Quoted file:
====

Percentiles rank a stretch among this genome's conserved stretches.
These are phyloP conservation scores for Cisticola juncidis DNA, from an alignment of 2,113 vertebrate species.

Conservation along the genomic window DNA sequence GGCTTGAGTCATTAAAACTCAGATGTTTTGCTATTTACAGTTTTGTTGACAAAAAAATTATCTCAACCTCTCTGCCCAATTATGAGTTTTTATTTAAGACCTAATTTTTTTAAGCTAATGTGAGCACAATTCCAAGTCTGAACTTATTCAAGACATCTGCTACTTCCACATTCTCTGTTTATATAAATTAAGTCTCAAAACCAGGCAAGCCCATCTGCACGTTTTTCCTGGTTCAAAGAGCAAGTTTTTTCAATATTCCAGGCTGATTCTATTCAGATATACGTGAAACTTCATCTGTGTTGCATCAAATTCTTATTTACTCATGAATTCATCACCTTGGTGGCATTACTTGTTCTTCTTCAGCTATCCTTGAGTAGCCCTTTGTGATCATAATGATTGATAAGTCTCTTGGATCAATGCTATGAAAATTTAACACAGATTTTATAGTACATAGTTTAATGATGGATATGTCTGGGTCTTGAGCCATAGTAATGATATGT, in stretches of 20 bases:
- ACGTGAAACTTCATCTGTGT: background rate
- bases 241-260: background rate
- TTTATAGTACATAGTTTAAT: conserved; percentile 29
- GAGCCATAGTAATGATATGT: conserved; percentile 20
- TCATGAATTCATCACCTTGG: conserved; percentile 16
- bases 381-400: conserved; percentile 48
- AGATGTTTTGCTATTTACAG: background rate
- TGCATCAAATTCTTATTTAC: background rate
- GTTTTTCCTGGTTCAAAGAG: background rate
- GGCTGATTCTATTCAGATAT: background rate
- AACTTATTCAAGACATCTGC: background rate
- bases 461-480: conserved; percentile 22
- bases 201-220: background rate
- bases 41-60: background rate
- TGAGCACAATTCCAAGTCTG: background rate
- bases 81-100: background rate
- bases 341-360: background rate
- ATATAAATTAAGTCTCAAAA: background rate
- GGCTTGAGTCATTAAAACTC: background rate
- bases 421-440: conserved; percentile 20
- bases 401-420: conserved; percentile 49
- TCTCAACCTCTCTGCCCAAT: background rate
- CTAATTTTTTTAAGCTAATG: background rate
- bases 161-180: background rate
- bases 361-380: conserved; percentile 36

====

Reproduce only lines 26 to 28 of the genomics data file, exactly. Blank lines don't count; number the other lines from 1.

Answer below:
- CTAATTTTTTTAAGCTAATG: background rate
- bases 161-180: background rate
- bases 361-380: conserved; percentile 36